Astronomy 1
Dynamical Astronomy
Prof. G. Woan
Room 312, Kelvin Building. 
9 lectures, starting Monday 26 September 2016
This course introduces the student to Newtonian Gravitation, and its application to simple two body problems. We will cover ideas of force, energy, momentum, and angular momentum as applied to the motion of a body in a gravitational field, and explore how the parameters of the orbit cam be deduced from observations of the motion.

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  • Course details and lecture notes
  • Recommended books
  • Course details

    Copies of lecture notes appear here for reference.  You will find the course harder if you don't create your own written version, so please do not print these notes out in quantity.

    Introduction Motion under gravity; gravity as a long range force; Newton's Law of Universal Gravitation; gravitational attraction of spherical bodies; 1, 2 and n-body interactions; Kepler's Laws of planetary motion
    lecture notes:  1 2 3 4 5 6 7
    Pictures: [ galaxy M83globular cluster 47 Tuc ]
    Handouts:[ quick facts #1: orbital motion | force from a spherical body (not examinable) | Newton's Principia ]
    Animations[Stars ar the centre of the Galaxy  more, and more |  Newton's cannon  and web version | Rosetta orbit |   orbit simulations (2 and 3 body) ]

    Planetary motion  Newton's laws of motion;  linear momentum; circular motion; angular velocity; certripetal acceleration; orbital period; Kepler's laws derived for circular orbits; natural units for the solar system; geostationary orbits; angular momentum
    lecture notes:  1 2 3 4 5 6 7
    Animation: [geostationary orbit ]

    Elliptical orbits  Conic sections (ellipse, circle, hyperbola); properties of the ellipse; aphelion and perihelion; response of orbits to an impulse; semi-latus rectum
    lecture notes:  1 2 3 4 5 6 7
    Pictures: [ conic sections  |  comet Encke ]
    Applets: [ comet Encke  67P]

    Conservation laws Idea of conserved quantities; energy; momentum; angular momentum;  gravitational potential energy (general and at small heights); virial theorem; escape velocity; orbital velocity law derived
    Applications Relationship between semi-major axis and energy; equation of the ellipse; proof of K1; relation between angular momentum and semi-latus rectum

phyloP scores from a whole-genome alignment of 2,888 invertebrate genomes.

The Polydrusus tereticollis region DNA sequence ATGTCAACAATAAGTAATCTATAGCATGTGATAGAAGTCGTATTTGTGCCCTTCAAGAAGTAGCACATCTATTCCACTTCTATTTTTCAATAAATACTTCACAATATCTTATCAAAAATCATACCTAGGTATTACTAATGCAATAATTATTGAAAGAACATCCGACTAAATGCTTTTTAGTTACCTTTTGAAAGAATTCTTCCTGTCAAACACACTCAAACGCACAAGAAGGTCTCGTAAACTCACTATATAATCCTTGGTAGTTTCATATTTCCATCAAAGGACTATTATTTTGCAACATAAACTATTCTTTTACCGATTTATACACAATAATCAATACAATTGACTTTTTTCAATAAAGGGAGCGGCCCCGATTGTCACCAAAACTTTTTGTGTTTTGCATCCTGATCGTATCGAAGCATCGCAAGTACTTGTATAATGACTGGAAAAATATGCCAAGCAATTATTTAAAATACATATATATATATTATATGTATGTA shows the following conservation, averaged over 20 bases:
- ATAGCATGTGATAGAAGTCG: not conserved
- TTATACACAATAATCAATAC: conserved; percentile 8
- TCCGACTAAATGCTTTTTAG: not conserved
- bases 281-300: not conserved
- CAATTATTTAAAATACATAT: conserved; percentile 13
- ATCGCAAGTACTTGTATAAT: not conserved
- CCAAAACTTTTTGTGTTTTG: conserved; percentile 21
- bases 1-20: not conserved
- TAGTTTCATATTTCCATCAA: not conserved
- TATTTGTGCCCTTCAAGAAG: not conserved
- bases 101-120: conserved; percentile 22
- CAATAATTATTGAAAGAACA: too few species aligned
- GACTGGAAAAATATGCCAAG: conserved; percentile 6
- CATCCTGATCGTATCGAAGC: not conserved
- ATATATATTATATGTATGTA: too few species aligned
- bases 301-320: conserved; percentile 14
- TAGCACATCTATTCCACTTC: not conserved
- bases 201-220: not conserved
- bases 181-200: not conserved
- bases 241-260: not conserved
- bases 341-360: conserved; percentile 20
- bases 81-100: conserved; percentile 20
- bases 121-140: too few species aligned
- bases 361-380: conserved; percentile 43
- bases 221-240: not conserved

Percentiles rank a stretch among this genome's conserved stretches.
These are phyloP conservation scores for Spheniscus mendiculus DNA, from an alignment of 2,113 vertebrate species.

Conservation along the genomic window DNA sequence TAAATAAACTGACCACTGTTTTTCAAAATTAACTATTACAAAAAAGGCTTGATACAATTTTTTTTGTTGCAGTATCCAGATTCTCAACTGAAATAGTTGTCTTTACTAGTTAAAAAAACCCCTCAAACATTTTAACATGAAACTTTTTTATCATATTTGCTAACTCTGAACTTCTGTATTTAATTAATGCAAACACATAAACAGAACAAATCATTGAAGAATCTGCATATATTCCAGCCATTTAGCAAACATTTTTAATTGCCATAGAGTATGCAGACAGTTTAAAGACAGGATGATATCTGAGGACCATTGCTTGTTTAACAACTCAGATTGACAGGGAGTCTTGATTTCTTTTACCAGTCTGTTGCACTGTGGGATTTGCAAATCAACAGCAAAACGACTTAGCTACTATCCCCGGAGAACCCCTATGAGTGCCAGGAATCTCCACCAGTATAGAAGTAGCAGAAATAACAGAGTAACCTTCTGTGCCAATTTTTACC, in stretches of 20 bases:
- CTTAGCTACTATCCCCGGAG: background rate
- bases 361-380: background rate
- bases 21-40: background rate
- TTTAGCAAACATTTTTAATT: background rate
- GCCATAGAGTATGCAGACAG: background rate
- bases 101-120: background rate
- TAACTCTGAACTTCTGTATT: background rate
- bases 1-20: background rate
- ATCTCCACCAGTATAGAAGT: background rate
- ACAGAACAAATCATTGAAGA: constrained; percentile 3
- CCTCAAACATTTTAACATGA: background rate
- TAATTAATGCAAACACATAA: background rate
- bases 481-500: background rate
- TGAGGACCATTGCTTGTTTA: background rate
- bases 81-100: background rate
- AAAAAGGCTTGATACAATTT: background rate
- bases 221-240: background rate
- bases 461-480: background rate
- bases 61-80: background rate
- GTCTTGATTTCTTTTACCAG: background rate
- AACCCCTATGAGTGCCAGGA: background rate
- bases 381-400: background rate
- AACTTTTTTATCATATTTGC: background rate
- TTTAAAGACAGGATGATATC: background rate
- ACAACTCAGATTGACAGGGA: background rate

lecture notes:  1 2 3 4 5 6 7 8 9 10 11 12 13 14
    Handouts: [ Kepler's laws from Newtonian dynamics (not examinable)]
    Links: [Emmy NoetherGW150914 (orbit decays because of gravitational waves) ]

    Hohmann transfer orbits As the 'most efficient' transfer orbit; example of LEO-->GEO; transfer times and delta-vees; example of Earth-->Mars transfer
    lecture notes:  1 2 3 4 5 6 7
    sites: [ Mars Maven Mission (transfer orbit example)]
    Picture: [Exomars transfer orbitMaven transfer orbit | Venus Express transfer orbit ]

    Rockets  Gravity assist; examples of Voyager and Cassini; the rocket equation
    lecture notes:  1 2 3 4 5 6 7 8
    Pictures: [ Cassini | Cassini flightpath ]
    Links: [JPL Horizons  and coding examples (in Python)]

    The two-body problem  Form of two-body orbits; relative motion;  reduced mass and radius vector
    lecture notes:  1 2 3 4 5 6 7 8

    Handouts:[ quick facts #2: The two-body problem

    Example exam questions and answers with hints and tips

    Learning Objectives: On completion of this course, the student should be able to apply the basic concepts of Newtonian gravitation and motion and  use these concepts quantitatively. In particular the student will be able to carry out dynamical calculations for planetary, stellar and spacecraft orbits corresponding to the planar 1 and 2 body problems.

    There is no single textbook which is an essential purchase for this  module. However An Introduction to Modern Astrophysics, B W Carroll and D A Ostlie, Addison Wesley is strongly recommended, and is essential for the Astronomy 2 course It has its own website here. Its approach is in places more advanced than required for A1, however there is much useful material in it.

    Astronomy - Principles and Practice, 4th Edition, A E Roy & D Clarke, IoP Publishing will also be of great help. This is also useful for positional astronomy and instrumental courses.

    For wider background reading, students may find the following list useful: